thank you, yes the equation should be 1.5 not 15 .

Are you sure that your equations are correctly written? Your equations do not have any real solutions. You can verify this fact for yourself: just use your first equation to solve for ##C## in terms of ##\cos \theta##, then substitute that expression into the second equation, to get an equation involving ##\sin \theta## and ##\cos \theta## alone (no ##C##). Plot the left-hand-side of that equation for ##0 \leq \theta \leq 360^o## and you will see that there are no real values of ##\theta## that can possibly work.

You could do more: as suggested in #2, substitute ##\sin \theta = \sqrt{1 - \cos^2 \theta}## or ##\sin \theta = - \sqrt{1 -\cos^2 \theta}## to obtain (two different) quadratic equations in ##x = \cos \theta##. You will find that they do not have real solutions.

yes the equation should use 1.5 rather than 15

SammyS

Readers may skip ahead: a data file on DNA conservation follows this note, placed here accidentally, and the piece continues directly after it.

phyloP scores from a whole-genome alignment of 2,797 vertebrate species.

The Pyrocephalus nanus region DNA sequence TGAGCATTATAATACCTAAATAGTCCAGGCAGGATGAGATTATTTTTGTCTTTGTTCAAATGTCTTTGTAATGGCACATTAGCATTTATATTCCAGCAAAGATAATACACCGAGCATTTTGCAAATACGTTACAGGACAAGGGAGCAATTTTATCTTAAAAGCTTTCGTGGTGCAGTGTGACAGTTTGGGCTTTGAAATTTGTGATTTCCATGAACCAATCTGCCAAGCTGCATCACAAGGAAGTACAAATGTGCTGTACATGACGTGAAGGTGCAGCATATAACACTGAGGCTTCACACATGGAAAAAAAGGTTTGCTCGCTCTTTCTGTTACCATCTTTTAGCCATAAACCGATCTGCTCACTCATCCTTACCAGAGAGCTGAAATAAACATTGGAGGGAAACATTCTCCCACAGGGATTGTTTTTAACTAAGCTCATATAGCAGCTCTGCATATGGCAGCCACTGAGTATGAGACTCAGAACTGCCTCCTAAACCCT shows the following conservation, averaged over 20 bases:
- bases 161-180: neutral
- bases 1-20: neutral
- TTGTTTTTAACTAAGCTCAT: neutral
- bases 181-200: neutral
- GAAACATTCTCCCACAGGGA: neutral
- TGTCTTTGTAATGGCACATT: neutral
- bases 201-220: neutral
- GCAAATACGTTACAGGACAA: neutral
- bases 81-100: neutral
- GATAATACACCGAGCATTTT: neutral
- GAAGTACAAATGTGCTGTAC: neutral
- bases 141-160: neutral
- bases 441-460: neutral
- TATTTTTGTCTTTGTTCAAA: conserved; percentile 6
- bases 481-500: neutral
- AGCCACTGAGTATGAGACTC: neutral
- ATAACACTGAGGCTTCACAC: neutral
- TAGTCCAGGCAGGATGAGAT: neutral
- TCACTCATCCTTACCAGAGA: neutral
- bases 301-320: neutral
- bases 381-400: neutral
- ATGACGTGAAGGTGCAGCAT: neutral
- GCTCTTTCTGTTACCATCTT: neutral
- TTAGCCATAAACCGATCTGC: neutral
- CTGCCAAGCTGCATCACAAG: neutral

Staff Emeritus
Homework Helper
Gold Member
thank you, yes the equation should be 1.5 not 15 .
So, have you been able to solve it using any of the suggestions given ?

So, have you been able to solve it using any of the suggestions given ?

Hai sammy, i have try using your way
i got theta =46 and C =1.1
however the answer i should get is theta = 40.9 and C is 1.2

TQ

Hai sammy, i have try using your way
i got theta =46 and C =1.1
however the answer i should get is theta = 40.9 and C is 1.2

TQ
opss no i 'm using your way i get C^2 = -0.718

SammyS
Staff Emeritus
Homework Helper
Gold Member
Hai sammy, i have try using your way
i got theta =46 and C =1.1
however the answer i should get is theta = 40.9 and C is 1.2

TQ
I get C = 1.2 . That's approximate. Actually I get C = 1.2006939...

I get C = 1.2 . That's approximate. Actually I get C = 1.2006939...

sammy

am i doing it right?...sorry for troubling you

1.891cos^2= - 0.75 c^2 ----(1)
1.891sin^2= - 0.25 c^2 +2.25------ (2)

1.891 (1) = - 0.75 c^2 - 0.25 c^2 +2.25
C^2-0.359 =0

SammyS
Staff Emeritus
Homework Helper
Gold Member
sammy

am i doing it right?...sorry for troubling you

1.891cos^2= - 0.75 c^2 ----(1)
1.891sin^2= - 0.25 c^2 +2.25------ (2)

1.891 (1) = - 0.75 c^2 - 0.25 c^2 +2.25
C^2-0.359 =0